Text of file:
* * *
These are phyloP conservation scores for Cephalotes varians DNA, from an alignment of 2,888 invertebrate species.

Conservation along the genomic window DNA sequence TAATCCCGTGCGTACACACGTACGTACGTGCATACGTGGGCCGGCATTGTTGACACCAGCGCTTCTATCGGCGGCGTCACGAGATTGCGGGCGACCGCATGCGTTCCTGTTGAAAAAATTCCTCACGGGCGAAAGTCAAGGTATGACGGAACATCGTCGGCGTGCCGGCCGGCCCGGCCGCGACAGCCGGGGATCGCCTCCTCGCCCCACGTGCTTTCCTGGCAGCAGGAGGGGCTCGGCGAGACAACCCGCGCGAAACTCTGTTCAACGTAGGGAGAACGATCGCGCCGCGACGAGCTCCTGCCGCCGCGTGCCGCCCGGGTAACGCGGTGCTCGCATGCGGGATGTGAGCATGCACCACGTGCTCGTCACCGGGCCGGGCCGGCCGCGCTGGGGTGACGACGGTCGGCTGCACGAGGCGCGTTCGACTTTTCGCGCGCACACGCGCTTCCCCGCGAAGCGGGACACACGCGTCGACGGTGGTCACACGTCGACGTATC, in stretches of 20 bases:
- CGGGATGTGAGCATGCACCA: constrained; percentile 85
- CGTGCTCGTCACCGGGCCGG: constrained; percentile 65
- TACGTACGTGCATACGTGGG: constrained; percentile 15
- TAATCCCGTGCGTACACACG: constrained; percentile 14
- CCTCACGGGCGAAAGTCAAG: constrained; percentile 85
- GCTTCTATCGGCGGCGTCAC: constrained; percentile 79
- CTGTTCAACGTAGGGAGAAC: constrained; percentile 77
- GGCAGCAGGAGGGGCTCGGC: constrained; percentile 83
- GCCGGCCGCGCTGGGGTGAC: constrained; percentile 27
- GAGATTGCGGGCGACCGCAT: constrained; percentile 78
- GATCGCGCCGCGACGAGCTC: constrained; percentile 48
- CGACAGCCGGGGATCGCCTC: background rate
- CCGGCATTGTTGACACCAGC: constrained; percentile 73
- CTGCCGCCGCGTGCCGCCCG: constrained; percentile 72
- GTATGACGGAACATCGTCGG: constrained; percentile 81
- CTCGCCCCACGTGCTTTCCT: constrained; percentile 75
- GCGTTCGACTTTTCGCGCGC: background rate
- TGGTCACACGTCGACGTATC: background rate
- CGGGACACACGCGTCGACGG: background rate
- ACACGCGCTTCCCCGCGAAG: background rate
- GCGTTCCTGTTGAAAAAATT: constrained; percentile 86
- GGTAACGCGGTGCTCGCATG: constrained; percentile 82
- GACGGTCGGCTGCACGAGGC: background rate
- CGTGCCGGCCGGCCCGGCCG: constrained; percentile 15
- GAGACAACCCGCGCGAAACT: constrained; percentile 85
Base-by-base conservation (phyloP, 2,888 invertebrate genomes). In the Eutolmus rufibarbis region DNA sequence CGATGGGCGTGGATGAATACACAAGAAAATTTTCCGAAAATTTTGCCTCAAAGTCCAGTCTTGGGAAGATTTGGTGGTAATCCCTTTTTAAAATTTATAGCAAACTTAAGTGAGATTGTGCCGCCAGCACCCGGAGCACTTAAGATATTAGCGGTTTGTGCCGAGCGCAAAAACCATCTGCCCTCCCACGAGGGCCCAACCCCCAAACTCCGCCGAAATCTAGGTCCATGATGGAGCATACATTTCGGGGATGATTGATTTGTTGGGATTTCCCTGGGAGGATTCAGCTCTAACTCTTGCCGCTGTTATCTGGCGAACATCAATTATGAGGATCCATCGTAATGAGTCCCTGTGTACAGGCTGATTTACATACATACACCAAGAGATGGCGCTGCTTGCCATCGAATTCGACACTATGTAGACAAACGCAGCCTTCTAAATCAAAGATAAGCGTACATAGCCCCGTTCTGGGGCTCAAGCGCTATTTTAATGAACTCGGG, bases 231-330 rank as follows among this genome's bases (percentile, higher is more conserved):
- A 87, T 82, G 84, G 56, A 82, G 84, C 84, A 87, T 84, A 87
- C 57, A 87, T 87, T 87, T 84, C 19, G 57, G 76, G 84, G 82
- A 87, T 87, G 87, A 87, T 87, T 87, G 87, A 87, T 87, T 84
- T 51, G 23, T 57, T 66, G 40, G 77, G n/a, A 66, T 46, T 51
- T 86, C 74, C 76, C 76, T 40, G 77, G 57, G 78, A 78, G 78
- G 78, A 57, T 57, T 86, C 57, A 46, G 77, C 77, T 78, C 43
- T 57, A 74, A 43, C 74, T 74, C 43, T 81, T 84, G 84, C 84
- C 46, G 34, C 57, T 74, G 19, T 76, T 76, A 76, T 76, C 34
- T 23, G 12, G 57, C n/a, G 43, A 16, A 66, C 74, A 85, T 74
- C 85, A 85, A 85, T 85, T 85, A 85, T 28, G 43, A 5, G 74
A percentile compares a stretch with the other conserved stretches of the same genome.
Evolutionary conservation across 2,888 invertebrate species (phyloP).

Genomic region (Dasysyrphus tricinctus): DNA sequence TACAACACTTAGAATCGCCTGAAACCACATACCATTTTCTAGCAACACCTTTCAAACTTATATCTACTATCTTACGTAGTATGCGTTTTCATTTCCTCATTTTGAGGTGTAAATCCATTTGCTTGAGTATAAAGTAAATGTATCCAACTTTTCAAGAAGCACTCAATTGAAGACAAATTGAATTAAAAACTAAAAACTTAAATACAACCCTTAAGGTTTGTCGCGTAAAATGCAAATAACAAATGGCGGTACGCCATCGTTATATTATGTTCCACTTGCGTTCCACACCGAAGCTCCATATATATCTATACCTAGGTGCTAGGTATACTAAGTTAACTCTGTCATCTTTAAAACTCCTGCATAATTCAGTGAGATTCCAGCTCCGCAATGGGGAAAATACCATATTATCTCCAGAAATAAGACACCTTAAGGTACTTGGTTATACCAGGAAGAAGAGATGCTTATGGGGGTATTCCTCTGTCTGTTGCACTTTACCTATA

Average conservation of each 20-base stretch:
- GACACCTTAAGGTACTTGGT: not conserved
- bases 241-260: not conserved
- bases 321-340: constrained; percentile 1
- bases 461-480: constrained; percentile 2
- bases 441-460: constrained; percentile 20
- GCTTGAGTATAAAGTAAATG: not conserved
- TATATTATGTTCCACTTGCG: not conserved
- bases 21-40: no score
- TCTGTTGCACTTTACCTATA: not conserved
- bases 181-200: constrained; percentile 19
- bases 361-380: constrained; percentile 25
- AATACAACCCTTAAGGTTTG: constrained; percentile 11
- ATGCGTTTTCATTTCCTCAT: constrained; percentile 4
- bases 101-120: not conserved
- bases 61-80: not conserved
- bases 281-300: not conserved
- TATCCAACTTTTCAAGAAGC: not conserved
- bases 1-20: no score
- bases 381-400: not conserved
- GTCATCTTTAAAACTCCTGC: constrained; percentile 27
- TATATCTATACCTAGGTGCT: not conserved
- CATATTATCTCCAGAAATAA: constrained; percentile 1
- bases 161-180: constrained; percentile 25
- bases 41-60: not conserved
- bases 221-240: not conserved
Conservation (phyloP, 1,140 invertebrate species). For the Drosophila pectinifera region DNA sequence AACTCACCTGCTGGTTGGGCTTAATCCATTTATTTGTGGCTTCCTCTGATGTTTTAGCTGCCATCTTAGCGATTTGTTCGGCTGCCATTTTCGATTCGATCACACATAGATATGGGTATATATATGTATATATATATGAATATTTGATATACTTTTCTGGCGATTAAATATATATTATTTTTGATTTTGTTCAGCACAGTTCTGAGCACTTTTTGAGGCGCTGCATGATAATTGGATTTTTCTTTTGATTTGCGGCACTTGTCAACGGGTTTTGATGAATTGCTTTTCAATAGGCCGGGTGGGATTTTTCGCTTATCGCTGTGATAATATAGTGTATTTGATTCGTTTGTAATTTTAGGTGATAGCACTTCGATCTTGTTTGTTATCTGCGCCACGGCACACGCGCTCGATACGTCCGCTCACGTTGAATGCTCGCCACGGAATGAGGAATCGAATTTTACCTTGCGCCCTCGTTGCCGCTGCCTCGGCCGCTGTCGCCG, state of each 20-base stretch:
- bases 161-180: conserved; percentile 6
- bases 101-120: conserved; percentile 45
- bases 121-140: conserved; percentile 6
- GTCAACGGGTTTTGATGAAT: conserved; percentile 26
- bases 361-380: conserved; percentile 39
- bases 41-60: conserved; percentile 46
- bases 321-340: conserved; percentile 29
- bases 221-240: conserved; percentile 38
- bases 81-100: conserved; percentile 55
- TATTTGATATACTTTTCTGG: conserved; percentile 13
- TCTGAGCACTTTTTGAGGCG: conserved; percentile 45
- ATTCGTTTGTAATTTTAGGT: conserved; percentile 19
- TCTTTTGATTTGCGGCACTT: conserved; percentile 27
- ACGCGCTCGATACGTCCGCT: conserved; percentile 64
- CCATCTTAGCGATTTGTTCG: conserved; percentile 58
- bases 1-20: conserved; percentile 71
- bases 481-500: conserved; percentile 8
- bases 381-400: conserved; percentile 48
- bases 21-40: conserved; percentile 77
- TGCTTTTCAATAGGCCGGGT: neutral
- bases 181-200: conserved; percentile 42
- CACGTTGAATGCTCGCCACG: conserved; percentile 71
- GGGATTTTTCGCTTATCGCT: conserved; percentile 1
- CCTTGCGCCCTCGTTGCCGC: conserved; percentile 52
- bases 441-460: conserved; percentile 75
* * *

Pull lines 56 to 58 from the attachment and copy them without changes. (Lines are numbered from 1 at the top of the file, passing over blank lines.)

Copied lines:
- bases 101-120: not conserved
- bases 61-80: not conserved
- bases 281-300: not conserved